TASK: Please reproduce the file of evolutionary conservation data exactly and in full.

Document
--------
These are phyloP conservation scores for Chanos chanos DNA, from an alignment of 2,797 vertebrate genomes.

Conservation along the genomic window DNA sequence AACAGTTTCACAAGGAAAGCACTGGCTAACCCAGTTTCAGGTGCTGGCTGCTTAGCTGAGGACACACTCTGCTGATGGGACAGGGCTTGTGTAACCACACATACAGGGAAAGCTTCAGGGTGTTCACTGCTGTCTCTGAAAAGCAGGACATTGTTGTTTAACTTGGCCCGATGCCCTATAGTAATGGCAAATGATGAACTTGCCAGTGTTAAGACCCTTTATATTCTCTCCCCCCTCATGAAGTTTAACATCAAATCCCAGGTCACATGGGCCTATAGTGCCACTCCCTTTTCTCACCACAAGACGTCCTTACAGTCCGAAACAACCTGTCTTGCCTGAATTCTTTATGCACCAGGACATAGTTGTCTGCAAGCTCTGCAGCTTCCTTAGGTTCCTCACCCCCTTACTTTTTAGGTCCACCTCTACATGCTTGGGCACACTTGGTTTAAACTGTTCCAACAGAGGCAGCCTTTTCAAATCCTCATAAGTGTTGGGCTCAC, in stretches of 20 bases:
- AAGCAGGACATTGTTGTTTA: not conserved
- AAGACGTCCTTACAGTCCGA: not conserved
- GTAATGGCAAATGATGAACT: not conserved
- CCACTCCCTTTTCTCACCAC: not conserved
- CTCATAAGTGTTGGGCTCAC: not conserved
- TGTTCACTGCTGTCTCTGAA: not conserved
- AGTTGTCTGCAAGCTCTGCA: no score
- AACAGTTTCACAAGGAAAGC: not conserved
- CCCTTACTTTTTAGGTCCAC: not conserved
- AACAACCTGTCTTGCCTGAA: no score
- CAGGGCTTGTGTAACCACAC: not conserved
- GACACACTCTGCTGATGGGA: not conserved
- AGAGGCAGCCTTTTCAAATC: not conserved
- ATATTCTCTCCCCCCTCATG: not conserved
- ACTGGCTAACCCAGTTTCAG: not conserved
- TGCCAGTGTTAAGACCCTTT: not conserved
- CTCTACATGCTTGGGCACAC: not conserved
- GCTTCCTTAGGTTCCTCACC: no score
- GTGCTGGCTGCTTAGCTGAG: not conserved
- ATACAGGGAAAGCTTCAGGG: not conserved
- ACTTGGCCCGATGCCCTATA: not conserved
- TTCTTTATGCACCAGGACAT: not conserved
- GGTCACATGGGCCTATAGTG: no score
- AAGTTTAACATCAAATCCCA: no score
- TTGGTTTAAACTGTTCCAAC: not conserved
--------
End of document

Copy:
These are phyloP conservation scores for Chanos chanos DNA, from an alignment of 2,797 vertebrate genomes.

Conservation along the genomic window DNA sequence AACAGTTTCACAAGGAAAGCACTGGCTAACCCAGTTTCAGGTGCTGGCTGCTTAGCTGAGGACACACTCTGCTGATGGGACAGGGCTTGTGTAACCACACATACAGGGAAAGCTTCAGGGTGTTCACTGCTGTCTCTGAAAAGCAGGACATTGTTGTTTAACTTGGCCCGATGCCCTATAGTAATGGCAAATGATGAACTTGCCAGTGTTAAGACCCTTTATATTCTCTCCCCCCTCATGAAGTTTAACATCAAATCCCAGGTCACATGGGCCTATAGTGCCACTCCCTTTTCTCACCACAAGACGTCCTTACAGTCCGAAACAACCTGTCTTGCCTGAATTCTTTATGCACCAGGACATAGTTGTCTGCAAGCTCTGCAGCTTCCTTAGGTTCCTCACCCCCTTACTTTTTAGGTCCACCTCTACATGCTTGGGCACACTTGGTTTAAACTGTTCCAACAGAGGCAGCCTTTTCAAATCCTCATAAGTGTTGGGCTCAC, in stretches of 20 bases:
- AAGCAGGACATTGTTGTTTA: not conserved
- AAGACGTCCTTACAGTCCGA: not conserved
- GTAATGGCAAATGATGAACT: not conserved
- CCACTCCCTTTTCTCACCAC: not conserved
- CTCATAAGTGTTGGGCTCAC: not conserved
- TGTTCACTGCTGTCTCTGAA: not conserved
- AGTTGTCTGCAAGCTCTGCA: no score
- AACAGTTTCACAAGGAAAGC: not conserved
- CCCTTACTTTTTAGGTCCAC: not conserved
- AACAACCTGTCTTGCCTGAA: no score
- CAGGGCTTGTGTAACCACAC: not conserved
- GACACACTCTGCTGATGGGA: not conserved
- AGAGGCAGCCTTTTCAAATC: not conserved
- ATATTCTCTCCCCCCTCATG: not conserved
- ACTGGCTAACCCAGTTTCAG: not conserved
- TGCCAGTGTTAAGACCCTTT: not conserved
- CTCTACATGCTTGGGCACAC: not conserved
- GCTTCCTTAGGTTCCTCACC: no score
- GTGCTGGCTGCTTAGCTGAG: not conserved
- ATACAGGGAAAGCTTCAGGG: not conserved
- ACTTGGCCCGATGCCCTATA: not conserved
- TTCTTTATGCACCAGGACAT: not conserved
- GGTCACATGGGCCTATAGTG: no score
- AAGTTTAACATCAAATCCCA: no score
- TTGGTTTAAACTGTTCCAAC: not conserved